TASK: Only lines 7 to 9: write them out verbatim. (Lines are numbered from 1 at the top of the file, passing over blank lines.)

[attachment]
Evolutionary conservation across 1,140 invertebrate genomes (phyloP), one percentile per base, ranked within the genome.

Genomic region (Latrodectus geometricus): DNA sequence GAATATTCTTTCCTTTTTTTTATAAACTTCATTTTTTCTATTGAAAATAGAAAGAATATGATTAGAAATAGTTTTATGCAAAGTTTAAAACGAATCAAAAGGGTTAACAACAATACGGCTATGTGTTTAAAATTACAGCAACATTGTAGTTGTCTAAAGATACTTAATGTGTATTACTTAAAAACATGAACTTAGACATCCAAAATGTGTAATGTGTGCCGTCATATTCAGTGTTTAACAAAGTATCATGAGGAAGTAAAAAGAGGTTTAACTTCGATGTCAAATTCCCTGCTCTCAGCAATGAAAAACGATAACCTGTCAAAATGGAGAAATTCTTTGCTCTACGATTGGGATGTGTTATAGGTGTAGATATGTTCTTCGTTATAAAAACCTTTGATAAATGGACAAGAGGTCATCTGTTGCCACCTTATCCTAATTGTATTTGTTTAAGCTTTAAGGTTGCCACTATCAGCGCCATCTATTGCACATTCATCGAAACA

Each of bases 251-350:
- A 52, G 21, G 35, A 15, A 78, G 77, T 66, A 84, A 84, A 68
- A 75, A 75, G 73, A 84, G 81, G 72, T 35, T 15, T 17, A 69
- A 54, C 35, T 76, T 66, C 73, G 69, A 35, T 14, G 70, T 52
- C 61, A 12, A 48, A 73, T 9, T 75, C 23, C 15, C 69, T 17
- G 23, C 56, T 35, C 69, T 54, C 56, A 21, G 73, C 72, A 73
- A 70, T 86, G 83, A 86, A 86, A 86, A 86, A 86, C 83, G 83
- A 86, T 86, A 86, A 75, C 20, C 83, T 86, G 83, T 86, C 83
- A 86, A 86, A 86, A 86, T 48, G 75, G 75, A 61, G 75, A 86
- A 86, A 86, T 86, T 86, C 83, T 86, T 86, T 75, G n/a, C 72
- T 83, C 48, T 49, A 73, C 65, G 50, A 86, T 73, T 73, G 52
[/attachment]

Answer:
- C 61, A 12, A 48, A 73, T 9, T 75, C 23, C 15, C 69, T 17
- G 23, C 56, T 35, C 69, T 54, C 56, A 21, G 73, C 72, A 73
- A 70, T 86, G 83, A 86, A 86, A 86, A 86, A 86, C 83, G 83